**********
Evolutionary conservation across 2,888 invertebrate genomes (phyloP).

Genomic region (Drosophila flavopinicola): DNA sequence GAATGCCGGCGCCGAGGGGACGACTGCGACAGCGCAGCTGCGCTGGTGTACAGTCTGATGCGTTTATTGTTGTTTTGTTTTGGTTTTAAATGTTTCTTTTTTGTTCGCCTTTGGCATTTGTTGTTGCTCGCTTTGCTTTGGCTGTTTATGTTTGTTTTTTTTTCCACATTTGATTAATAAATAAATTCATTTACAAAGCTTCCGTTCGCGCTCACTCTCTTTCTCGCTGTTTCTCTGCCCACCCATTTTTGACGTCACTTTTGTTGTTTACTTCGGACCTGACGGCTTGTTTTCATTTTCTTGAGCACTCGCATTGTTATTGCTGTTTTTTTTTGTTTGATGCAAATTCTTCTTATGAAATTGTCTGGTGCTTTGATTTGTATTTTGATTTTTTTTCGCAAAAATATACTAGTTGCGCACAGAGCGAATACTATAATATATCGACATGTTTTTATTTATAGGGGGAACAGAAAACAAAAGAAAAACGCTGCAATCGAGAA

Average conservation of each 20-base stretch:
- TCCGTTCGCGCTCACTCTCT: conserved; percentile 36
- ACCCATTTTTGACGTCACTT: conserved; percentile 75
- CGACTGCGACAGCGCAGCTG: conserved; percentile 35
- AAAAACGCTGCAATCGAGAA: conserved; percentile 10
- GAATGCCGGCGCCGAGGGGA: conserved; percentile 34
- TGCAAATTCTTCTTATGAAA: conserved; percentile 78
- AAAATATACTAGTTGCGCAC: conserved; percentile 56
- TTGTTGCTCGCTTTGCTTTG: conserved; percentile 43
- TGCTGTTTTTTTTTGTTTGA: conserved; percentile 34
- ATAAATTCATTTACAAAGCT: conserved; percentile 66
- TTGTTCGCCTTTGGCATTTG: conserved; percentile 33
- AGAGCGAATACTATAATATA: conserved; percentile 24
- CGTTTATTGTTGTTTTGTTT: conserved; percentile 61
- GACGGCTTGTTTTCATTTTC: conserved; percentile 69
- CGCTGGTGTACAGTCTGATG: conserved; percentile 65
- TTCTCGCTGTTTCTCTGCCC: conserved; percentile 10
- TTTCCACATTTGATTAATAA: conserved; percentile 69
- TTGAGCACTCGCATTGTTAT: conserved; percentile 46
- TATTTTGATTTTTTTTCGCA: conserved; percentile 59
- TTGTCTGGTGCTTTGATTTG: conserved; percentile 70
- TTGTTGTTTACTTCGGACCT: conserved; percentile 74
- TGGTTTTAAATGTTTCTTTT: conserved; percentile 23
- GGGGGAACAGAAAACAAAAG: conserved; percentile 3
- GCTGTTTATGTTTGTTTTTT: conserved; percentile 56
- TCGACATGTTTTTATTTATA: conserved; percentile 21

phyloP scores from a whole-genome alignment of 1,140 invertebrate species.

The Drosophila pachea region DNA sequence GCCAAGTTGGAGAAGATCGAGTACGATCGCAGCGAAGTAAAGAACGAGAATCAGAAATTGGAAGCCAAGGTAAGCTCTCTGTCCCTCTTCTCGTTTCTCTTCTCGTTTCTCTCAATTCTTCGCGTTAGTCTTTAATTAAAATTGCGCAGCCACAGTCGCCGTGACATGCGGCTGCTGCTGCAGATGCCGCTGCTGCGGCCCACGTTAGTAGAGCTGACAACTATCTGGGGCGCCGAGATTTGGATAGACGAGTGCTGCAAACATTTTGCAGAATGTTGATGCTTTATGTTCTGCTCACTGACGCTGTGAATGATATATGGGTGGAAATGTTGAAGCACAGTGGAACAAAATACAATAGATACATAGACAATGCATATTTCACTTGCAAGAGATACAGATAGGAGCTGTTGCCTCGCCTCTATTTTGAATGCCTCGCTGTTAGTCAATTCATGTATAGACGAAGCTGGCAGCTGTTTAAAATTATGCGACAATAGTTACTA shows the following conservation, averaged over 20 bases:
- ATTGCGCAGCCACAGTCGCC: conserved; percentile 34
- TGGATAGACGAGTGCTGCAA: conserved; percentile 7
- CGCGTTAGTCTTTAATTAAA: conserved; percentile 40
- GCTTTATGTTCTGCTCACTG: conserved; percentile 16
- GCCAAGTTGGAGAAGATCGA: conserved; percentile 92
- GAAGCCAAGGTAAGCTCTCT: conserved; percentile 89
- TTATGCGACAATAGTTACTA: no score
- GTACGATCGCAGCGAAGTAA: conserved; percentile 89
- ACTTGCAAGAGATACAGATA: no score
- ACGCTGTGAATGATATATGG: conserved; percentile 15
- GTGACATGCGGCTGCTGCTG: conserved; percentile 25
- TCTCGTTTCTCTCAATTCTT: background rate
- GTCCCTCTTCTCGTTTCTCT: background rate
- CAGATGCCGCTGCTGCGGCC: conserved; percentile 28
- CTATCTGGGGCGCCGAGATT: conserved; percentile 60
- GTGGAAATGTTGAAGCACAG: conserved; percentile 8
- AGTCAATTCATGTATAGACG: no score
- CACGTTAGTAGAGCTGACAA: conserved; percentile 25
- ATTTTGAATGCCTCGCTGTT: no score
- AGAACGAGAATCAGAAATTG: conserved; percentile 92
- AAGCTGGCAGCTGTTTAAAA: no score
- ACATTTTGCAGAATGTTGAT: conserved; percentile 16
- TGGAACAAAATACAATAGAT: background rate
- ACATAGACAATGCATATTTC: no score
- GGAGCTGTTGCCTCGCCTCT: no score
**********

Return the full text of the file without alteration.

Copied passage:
Evolutionary conservation across 2,888 invertebrate genomes (phyloP).

Genomic region (Drosophila flavopinicola): DNA sequence GAATGCCGGCGCCGAGGGGACGACTGCGACAGCGCAGCTGCGCTGGTGTACAGTCTGATGCGTTTATTGTTGTTTTGTTTTGGTTTTAAATGTTTCTTTTTTGTTCGCCTTTGGCATTTGTTGTTGCTCGCTTTGCTTTGGCTGTTTATGTTTGTTTTTTTTTCCACATTTGATTAATAAATAAATTCATTTACAAAGCTTCCGTTCGCGCTCACTCTCTTTCTCGCTGTTTCTCTGCCCACCCATTTTTGACGTCACTTTTGTTGTTTACTTCGGACCTGACGGCTTGTTTTCATTTTCTTGAGCACTCGCATTGTTATTGCTGTTTTTTTTTGTTTGATGCAAATTCTTCTTATGAAATTGTCTGGTGCTTTGATTTGTATTTTGATTTTTTTTCGCAAAAATATACTAGTTGCGCACAGAGCGAATACTATAATATATCGACATGTTTTTATTTATAGGGGGAACAGAAAACAAAAGAAAAACGCTGCAATCGAGAA

Average conservation of each 20-base stretch:
- TCCGTTCGCGCTCACTCTCT: conserved; percentile 36
- ACCCATTTTTGACGTCACTT: conserved; percentile 75
- CGACTGCGACAGCGCAGCTG: conserved; percentile 35
- AAAAACGCTGCAATCGAGAA: conserved; percentile 10
- GAATGCCGGCGCCGAGGGGA: conserved; percentile 34
- TGCAAATTCTTCTTATGAAA: conserved; percentile 78
- AAAATATACTAGTTGCGCAC: conserved; percentile 56
- TTGTTGCTCGCTTTGCTTTG: conserved; percentile 43
- TGCTGTTTTTTTTTGTTTGA: conserved; percentile 34
- ATAAATTCATTTACAAAGCT: conserved; percentile 66
- TTGTTCGCCTTTGGCATTTG: conserved; percentile 33
- AGAGCGAATACTATAATATA: conserved; percentile 24
- CGTTTATTGTTGTTTTGTTT: conserved; percentile 61
- GACGGCTTGTTTTCATTTTC: conserved; percentile 69
- CGCTGGTGTACAGTCTGATG: conserved; percentile 65
- TTCTCGCTGTTTCTCTGCCC: conserved; percentile 10
- TTTCCACATTTGATTAATAA: conserved; percentile 69
- TTGAGCACTCGCATTGTTAT: conserved; percentile 46
- TATTTTGATTTTTTTTCGCA: conserved; percentile 59
- TTGTCTGGTGCTTTGATTTG: conserved; percentile 70
- TTGTTGTTTACTTCGGACCT: conserved; percentile 74
- TGGTTTTAAATGTTTCTTTT: conserved; percentile 23
- GGGGGAACAGAAAACAAAAG: conserved; percentile 3
- GCTGTTTATGTTTGTTTTTT: conserved; percentile 56
- TCGACATGTTTTTATTTATA: conserved; percentile 21

phyloP scores from a whole-genome alignment of 1,140 invertebrate species.

The Drosophila pachea region DNA sequence GCCAAGTTGGAGAAGATCGAGTACGATCGCAGCGAAGTAAAGAACGAGAATCAGAAATTGGAAGCCAAGGTAAGCTCTCTGTCCCTCTTCTCGTTTCTCTTCTCGTTTCTCTCAATTCTTCGCGTTAGTCTTTAATTAAAATTGCGCAGCCACAGTCGCCGTGACATGCGGCTGCTGCTGCAGATGCCGCTGCTGCGGCCCACGTTAGTAGAGCTGACAACTATCTGGGGCGCCGAGATTTGGATAGACGAGTGCTGCAAACATTTTGCAGAATGTTGATGCTTTATGTTCTGCTCACTGACGCTGTGAATGATATATGGGTGGAAATGTTGAAGCACAGTGGAACAAAATACAATAGATACATAGACAATGCATATTTCACTTGCAAGAGATACAGATAGGAGCTGTTGCCTCGCCTCTATTTTGAATGCCTCGCTGTTAGTCAATTCATGTATAGACGAAGCTGGCAGCTGTTTAAAATTATGCGACAATAGTTACTA shows the following conservation, averaged over 20 bases:
- ATTGCGCAGCCACAGTCGCC: conserved; percentile 34
- TGGATAGACGAGTGCTGCAA: conserved; percentile 7
- CGCGTTAGTCTTTAATTAAA: conserved; percentile 40
- GCTTTATGTTCTGCTCACTG: conserved; percentile 16
- GCCAAGTTGGAGAAGATCGA: conserved; percentile 92
- GAAGCCAAGGTAAGCTCTCT: conserved; percentile 89
- TTATGCGACAATAGTTACTA: no score
- GTACGATCGCAGCGAAGTAA: conserved; percentile 89
- ACTTGCAAGAGATACAGATA: no score
- ACGCTGTGAATGATATATGG: conserved; percentile 15
- GTGACATGCGGCTGCTGCTG: conserved; percentile 25
- TCTCGTTTCTCTCAATTCTT: background rate
- GTCCCTCTTCTCGTTTCTCT: background rate
- CAGATGCCGCTGCTGCGGCC: conserved; percentile 28
- CTATCTGGGGCGCCGAGATT: conserved; percentile 60
- GTGGAAATGTTGAAGCACAG: conserved; percentile 8
- AGTCAATTCATGTATAGACG: no score
- CACGTTAGTAGAGCTGACAA: conserved; percentile 25
- ATTTTGAATGCCTCGCTGTT: no score
- AGAACGAGAATCAGAAATTG: conserved; percentile 92
- AAGCTGGCAGCTGTTTAAAA: no score
- ACATTTTGCAGAATGTTGAT: conserved; percentile 16
- TGGAACAAAATACAATAGAT: background rate
- ACATAGACAATGCATATTTC: no score
- GGAGCTGTTGCCTCGCCTCT: no score